The thirteenth studio album by Genesis started off, as Phil Collins said, “in a jazz fashion.” That meant the band had no songs or even song ideas to present. They just jammed until they found some good riffs, and developed the songs from there. Invisible Touch was the result of those jams, and it became their biggest seller, peaking at #2 and dropping this week to #7.

  • 6. Night Songs - Cinderella

    Delco hard rockers Cinderella became nationwide rock stars with their major label debut, Night Songs. Produced by the legendary Andy Johns, the album peaked at #3 and slipped to #6 on January 11, 1987.

  • 5. Fore! - Huey Lewis And The News

    Huey Lewis and The News’ fourth album, cleverly titled Fore!, was the biggest album of their career, giving them 5 top 10 singles, two of which were #1, and also peaking at the top spot. On this weeks Thursday Top 10 Countdown, it’s #5.

  • 4. The Way It Is - Bruce Hornsby And The Range

    This next album features harmonica work and some producing duties by the guy we just played, Huey Lewis. He was helping out his pal Bruce Hornsby on his debut album with The Range, The Way It Is. That album helped Hornsby grab a Grammy as Best New Artist and, nine months after its release, it was still going strong at #4 on January 11, 1987.

  • 3. Third Stage - Boston

    Once again, Boston’s Tom Scholz worked slowly and diligently on the band’s third album, and delivered another solid effort. On January 11, 1987, and after peaking at #1, Third Stage was #3.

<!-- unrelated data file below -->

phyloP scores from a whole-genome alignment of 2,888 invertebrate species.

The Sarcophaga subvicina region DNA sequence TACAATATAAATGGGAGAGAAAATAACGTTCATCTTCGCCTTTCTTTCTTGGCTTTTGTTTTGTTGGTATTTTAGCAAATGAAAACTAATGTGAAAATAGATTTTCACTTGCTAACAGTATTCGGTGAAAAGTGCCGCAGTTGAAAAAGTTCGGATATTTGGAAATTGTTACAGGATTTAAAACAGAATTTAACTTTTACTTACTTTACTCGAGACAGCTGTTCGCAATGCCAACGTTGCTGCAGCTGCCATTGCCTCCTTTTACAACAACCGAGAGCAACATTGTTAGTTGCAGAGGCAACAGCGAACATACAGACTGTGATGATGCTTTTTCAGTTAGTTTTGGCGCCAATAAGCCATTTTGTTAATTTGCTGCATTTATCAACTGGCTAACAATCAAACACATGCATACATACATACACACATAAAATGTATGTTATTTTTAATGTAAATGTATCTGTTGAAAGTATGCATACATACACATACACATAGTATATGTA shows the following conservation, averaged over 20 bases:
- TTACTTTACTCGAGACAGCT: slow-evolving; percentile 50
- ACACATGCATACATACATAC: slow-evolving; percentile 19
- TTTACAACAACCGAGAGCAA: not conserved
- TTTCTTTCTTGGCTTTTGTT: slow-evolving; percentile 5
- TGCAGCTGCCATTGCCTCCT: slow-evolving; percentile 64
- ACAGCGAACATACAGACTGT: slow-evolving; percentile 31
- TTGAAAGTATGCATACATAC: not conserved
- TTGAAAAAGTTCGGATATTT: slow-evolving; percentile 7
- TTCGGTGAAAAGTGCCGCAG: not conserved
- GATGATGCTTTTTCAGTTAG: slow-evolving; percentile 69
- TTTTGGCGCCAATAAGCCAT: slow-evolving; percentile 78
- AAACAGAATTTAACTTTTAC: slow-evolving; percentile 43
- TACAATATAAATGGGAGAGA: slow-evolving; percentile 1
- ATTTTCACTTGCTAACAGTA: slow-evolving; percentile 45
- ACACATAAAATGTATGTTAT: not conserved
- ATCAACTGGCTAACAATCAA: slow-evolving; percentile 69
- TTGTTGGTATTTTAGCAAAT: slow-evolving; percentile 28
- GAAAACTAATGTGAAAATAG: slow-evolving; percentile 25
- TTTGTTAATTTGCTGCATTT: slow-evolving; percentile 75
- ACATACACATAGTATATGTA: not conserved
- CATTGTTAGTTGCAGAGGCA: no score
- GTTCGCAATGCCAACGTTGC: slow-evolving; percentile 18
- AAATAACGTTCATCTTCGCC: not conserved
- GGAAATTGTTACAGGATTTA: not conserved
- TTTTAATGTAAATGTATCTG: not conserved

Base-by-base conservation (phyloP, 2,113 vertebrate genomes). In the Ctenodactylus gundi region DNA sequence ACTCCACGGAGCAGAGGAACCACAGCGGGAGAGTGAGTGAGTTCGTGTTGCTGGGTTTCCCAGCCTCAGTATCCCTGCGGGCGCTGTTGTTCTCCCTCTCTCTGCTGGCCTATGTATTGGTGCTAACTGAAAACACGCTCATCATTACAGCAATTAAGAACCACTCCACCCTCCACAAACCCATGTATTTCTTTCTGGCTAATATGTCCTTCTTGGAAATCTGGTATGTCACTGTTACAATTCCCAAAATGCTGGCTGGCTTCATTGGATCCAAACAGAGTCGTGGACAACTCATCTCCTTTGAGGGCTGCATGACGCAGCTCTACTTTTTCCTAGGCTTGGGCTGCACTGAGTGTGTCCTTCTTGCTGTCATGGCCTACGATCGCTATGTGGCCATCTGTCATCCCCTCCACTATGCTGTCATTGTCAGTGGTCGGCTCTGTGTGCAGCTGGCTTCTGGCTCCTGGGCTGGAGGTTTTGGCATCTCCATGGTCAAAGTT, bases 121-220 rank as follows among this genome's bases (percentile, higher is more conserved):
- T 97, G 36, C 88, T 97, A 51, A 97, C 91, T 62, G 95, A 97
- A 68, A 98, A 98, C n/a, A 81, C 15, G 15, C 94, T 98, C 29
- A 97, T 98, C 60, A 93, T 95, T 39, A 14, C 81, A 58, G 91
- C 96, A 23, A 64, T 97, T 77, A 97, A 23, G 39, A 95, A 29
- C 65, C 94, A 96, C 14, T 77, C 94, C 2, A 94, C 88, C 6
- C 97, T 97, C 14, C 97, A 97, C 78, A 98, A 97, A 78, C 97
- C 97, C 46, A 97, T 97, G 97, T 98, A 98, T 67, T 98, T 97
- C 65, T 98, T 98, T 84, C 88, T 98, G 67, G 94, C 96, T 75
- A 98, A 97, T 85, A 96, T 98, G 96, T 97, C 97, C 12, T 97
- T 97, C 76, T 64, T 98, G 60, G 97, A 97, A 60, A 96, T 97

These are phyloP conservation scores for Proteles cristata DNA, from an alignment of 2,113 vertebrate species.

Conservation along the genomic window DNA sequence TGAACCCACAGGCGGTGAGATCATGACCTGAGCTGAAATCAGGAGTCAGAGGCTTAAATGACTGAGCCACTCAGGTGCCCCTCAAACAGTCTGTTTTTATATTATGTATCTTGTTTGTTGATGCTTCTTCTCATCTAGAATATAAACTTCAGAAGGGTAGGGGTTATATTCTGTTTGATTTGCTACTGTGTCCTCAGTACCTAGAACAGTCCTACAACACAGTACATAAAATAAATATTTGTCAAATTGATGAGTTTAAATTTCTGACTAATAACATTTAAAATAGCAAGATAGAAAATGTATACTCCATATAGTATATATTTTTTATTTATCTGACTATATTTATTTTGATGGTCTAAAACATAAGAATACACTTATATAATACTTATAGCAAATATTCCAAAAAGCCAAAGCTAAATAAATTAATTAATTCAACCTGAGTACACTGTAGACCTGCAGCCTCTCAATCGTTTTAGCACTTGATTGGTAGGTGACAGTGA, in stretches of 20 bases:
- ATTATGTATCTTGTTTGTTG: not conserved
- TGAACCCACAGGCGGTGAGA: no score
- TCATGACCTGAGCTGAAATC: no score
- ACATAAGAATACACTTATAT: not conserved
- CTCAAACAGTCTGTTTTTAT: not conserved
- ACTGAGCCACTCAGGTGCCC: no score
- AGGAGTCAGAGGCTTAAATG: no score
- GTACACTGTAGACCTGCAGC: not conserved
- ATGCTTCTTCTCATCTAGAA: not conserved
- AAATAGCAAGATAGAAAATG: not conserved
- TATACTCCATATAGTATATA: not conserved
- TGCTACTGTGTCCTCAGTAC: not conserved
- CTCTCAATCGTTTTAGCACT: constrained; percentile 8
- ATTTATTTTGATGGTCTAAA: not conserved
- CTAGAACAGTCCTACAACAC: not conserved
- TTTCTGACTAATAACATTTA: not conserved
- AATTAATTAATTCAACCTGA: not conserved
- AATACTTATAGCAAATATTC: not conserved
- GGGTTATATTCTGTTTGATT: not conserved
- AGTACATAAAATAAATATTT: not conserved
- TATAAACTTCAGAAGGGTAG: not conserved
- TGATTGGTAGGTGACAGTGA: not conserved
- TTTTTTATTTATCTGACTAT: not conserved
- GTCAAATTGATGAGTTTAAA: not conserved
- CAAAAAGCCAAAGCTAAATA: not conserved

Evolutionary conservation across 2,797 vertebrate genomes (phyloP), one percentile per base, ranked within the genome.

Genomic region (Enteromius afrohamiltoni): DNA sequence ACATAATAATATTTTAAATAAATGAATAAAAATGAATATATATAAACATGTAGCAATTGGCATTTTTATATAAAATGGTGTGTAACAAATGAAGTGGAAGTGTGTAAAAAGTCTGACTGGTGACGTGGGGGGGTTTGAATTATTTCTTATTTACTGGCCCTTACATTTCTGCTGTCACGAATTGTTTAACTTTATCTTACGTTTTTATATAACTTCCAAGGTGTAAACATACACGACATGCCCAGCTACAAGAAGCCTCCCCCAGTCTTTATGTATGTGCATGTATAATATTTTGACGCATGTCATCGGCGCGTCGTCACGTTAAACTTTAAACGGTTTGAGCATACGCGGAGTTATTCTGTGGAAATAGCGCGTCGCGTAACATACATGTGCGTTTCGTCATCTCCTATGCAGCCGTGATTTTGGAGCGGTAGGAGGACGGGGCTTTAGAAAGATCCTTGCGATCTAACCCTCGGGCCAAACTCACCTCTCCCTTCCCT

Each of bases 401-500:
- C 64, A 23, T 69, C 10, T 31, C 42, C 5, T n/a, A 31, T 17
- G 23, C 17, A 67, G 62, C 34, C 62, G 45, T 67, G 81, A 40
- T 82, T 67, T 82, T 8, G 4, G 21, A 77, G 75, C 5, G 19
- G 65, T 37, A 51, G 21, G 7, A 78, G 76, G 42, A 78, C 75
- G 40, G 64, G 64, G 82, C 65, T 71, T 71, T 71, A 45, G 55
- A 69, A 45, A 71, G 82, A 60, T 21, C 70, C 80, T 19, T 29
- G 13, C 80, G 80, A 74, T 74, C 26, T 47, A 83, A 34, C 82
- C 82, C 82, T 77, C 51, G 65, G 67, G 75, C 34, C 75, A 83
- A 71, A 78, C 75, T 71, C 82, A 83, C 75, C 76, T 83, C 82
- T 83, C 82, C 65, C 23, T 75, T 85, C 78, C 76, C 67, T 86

• 2. Slippery When Wet - Bon Jovi

    It took three albums for Jon Bon Jovi to realize his dream, and Slippery When Wet gave him and his band more success than they could have imagined. It hit #1 for eight weeks, and was the best selling album of 1987. On January 11, 1987, it was #2.

  • 1. Live 1975-1985 - Bruce Springsteen And The E Street Band

    At the top of the charts this week is one of the most anticipated album releases ever. The fact that this was a FIVE album live set didn’t seem to bother anyone. In fact, it was just what the fans wanted. They literally lined up outside record stores, the old school way, on the day of release to get a copy! This album followed a monstrously successful album by this kid from Jersey, and further solidified his status as one of the biggest rock stars in the world. The #1 rock album on January 11, 1987 was Live 1975-1985 by Bruce Springsteen And The E Street Band!